You’ve been warned!
The most comical aspect of being a female in Muay Thai is all the crazy misconceptions people will have of you. Prior to fighting your family and friends would describe you using feminine and endearing terms such as. . .
. . .beautiful, kind, fun, “sporty”, outgoing.
Once you’ve begun to train and fight, suddenly you can only be described as. . .
. . . crazy, a beast, athletic, obsessed.
One aggravating phrase you are sure to hear all too often is, “Why are you fighting? You’re too pretty to fight, you will mess up your face!!” To the majority of the world, being a female means you’re too dainty and pretty to step in the ring and handle your business, well it’s your time to show them that they couldn’t be more wrong!
You might also become your friends’ unofficial bodyguard, that’s an unspoken agreement of sorts. Everyone will assume that because you know how to fight, that you will want to fight in the streets, it is actually quite the opposite.
Just remember to never forget who you are. Screw what everyone has to say!
As if dating isn’t hard enough for some women, now you’re an intimidating woman on top of it. Unless you are lucky enough to find a man who has the same dedication and love for fighting as you do, your dating life may or may not exist.
The hours you put into training, on top of the hours you spend working, leaves very little time for romance. If you are lucky enough to find a spare moment, dating could still prove to be a struggle. . .
Between the awkward attempts at explaining that you’re not “Ronda Rousey”. . .
. . . and the failed attempts at flirtatious shadowboxing, you could possibly be better off falling deeper in love with Muay Thai.
Perhaps, you’re just one lucky dog and happen to find a man who has a beautiful love of Muay Thai too.
All in all, being a female fighter is a beautiful experience. It humbles you as a person and makes you stronger as a woman. You learn when to roll with the punches (pun most definitely intended), and when to stand your ground. When in doubt…
FIGHT LIKE A GIRL.
Sam Abrams is a Muay Thai fighter, a Muay Thai fan, and waitress when she is not kicking people in the face. After working in the fitness industry for the majority of her adult life, she has taken her athleticism into the ring and cage, as well as traveling and training in Thailand.
Today we begin forging our bodies and
strengthening our limitless minds.
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This Post Has 5 Comments
Danielle5 Jun 2015
Great piece. All very true of female fighters and it’s nice to hear these points summarized so conscienceless. I love seeing these types of articles from females’ perspectives that reminds us we’re not alone in our gyms and in our challenges.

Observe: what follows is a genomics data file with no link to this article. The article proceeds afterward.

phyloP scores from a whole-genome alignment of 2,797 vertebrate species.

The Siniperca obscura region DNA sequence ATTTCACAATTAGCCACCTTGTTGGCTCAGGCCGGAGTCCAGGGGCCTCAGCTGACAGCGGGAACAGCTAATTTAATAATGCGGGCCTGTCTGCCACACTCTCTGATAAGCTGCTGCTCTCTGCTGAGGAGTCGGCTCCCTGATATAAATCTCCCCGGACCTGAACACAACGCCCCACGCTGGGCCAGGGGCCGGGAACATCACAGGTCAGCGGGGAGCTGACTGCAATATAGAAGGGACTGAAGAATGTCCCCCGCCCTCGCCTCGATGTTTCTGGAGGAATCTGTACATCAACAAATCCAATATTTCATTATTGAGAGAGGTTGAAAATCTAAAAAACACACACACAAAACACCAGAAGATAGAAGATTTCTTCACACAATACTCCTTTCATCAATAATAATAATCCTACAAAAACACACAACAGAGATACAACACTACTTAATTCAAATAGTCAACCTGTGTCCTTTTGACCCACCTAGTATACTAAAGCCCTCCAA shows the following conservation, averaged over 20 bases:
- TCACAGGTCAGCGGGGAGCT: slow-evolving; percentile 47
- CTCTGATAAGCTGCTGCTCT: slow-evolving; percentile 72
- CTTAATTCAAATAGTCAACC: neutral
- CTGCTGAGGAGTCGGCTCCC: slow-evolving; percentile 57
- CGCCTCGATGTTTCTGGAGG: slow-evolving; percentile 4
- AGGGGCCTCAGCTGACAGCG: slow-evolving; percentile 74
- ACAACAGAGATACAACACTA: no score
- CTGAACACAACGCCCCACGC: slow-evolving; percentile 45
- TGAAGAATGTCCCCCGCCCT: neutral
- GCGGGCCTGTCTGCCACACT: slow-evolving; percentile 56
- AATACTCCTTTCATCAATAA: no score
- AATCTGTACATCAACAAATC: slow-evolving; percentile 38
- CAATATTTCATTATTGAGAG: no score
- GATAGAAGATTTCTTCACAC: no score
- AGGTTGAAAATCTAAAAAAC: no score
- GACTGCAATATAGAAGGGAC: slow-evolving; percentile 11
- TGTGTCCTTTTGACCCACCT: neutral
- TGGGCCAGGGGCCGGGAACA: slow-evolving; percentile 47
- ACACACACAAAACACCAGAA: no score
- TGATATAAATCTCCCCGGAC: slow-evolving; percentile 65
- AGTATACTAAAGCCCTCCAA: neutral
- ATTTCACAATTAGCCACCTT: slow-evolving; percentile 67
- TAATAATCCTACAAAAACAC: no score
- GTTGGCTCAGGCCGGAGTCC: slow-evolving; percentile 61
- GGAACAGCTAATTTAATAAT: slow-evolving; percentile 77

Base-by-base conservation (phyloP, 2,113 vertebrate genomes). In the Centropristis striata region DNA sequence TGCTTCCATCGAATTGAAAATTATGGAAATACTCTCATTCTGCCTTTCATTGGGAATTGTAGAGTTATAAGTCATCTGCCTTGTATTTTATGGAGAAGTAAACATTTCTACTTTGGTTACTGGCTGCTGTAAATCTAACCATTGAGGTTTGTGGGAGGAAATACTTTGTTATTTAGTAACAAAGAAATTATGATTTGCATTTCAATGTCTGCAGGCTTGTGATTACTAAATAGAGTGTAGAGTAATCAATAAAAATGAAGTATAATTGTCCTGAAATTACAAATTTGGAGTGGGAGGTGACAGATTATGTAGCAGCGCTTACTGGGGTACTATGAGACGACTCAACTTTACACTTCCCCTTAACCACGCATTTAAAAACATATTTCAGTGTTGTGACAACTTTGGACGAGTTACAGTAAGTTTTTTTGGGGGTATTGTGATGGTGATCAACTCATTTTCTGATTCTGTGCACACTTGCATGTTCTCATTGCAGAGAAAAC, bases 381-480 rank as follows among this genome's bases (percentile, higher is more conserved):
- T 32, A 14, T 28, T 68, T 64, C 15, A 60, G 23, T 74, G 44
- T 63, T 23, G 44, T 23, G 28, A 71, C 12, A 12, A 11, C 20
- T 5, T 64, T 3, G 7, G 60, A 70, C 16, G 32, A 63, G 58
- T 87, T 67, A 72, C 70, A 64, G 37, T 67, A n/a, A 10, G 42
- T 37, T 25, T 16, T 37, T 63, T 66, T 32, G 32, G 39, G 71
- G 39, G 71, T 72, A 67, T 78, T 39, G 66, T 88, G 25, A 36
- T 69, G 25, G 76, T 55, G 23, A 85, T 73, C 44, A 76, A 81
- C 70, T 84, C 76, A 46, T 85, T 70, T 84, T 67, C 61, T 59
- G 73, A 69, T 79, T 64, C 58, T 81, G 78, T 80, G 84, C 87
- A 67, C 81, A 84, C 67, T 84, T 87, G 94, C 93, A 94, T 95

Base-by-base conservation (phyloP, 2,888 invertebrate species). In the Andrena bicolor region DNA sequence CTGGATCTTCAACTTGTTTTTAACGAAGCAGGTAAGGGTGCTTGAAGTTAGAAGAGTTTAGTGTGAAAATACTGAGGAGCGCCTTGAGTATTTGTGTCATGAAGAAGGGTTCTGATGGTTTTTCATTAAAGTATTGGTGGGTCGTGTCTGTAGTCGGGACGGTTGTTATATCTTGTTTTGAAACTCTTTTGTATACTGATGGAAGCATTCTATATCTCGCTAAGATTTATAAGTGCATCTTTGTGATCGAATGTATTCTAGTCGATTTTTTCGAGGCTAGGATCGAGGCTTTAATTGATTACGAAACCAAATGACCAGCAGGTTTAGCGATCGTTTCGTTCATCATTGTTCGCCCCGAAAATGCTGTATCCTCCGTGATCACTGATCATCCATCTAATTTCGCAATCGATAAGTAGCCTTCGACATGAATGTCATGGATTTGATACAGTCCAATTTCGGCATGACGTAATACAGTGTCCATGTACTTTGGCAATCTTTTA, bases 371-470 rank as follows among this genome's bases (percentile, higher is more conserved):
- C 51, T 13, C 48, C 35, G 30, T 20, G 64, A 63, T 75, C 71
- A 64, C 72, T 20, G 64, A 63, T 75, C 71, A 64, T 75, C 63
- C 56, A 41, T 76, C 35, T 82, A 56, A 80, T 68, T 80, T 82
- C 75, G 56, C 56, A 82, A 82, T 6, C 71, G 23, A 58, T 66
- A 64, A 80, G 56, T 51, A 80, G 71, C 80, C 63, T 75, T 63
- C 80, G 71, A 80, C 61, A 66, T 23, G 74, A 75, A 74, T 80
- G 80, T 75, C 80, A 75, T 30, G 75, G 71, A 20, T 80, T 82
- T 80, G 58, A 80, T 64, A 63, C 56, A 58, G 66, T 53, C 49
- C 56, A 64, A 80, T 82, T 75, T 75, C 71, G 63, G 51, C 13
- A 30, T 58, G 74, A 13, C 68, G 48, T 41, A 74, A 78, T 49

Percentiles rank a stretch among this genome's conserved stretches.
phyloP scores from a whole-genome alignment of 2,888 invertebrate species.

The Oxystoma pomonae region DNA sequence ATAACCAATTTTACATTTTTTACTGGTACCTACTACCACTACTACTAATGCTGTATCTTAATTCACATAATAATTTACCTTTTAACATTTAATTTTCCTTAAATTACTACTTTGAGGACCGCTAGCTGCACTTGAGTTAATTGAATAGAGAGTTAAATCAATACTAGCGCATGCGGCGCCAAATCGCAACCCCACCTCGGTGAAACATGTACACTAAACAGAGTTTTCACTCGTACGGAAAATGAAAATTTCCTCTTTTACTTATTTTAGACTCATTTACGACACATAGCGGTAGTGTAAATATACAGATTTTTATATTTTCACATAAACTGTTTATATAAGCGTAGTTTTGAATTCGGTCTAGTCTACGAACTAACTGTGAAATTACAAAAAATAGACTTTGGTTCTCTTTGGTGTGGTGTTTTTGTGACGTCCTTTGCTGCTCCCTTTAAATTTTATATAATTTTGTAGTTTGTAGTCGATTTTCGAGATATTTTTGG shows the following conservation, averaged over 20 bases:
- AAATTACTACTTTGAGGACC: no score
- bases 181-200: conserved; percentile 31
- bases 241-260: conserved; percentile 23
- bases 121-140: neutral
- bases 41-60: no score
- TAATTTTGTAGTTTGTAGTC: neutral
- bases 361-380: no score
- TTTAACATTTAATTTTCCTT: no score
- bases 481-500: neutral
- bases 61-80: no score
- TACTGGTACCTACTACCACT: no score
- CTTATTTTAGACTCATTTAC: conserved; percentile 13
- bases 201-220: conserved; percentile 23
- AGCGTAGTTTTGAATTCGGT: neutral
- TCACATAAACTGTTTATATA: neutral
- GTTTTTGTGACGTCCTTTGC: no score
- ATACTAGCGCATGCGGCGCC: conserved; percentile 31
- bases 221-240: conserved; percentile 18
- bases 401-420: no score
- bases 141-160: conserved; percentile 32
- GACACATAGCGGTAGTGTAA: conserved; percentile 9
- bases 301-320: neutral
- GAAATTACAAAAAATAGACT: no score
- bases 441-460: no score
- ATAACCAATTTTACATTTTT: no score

Keith8 Jun 2015
I have noticed for female fighters it is also difficult to set up fights. During my time at a gym in my area there was one gal who had been training for years in both muay thai and jujitsu. The trainer had trouble finding her fights though because of her size and the few times that an opponent was found the fight got canceled due to her opponent backing out for whatever reasons. Did you ever come across this issue during your training?
paullee9 Jun 2015
Oh definitely, it is a blessing and a course all in one. You can climb up the ranks much quicker as a talented female since there is only so many compared to the guys, however, it definitely brings its own problems when trying to get an even match up. We often have to go up in weight just to get a fight or cut an extra amount of weight we normally wouldn’t. All you can do is always be ready to fight! Increases your chances of getting a match up out of the blue as well! Thanks for reading Keith!
Royston hicks30 Sep 2016
find your article very interesting I love muay thai no were near your level but I keep on training I would never be arrogant as to judge someone based on sex some awesome fighters who just happen to be female everybody puts in Dame commitment male or female and I wish you all the best in your fighting carreer ?
Cora Boyer16 Dec 2019
This was a really good read! I’ve been doing muay thai for a decent while now, 5 nights a week in the gym and the last night by myself, so I’m not a complete beginner. And for the most part, the guys I train with are good, and the trainer won’t accept any less from me just because I’m the only girl in the classes. But, especially when we have newcomers to the class, two things that always pisses me off, is either the ones who go so easy on me they are essentially shadowboxing in my direction, or even worse, when I’m trying to technique train and slowing down to start and pinpoint what I need to fix, suddenly appear behind me to give me tips I never asked for or wanted. I don’t mind pointers from the experienced guys or the trainer, but they also know that if I want to work on something specific, I don’t need some random guy annoying me, only for me to have to teach him every damn drill shortly after, while having to remind him every two seconds about his guard.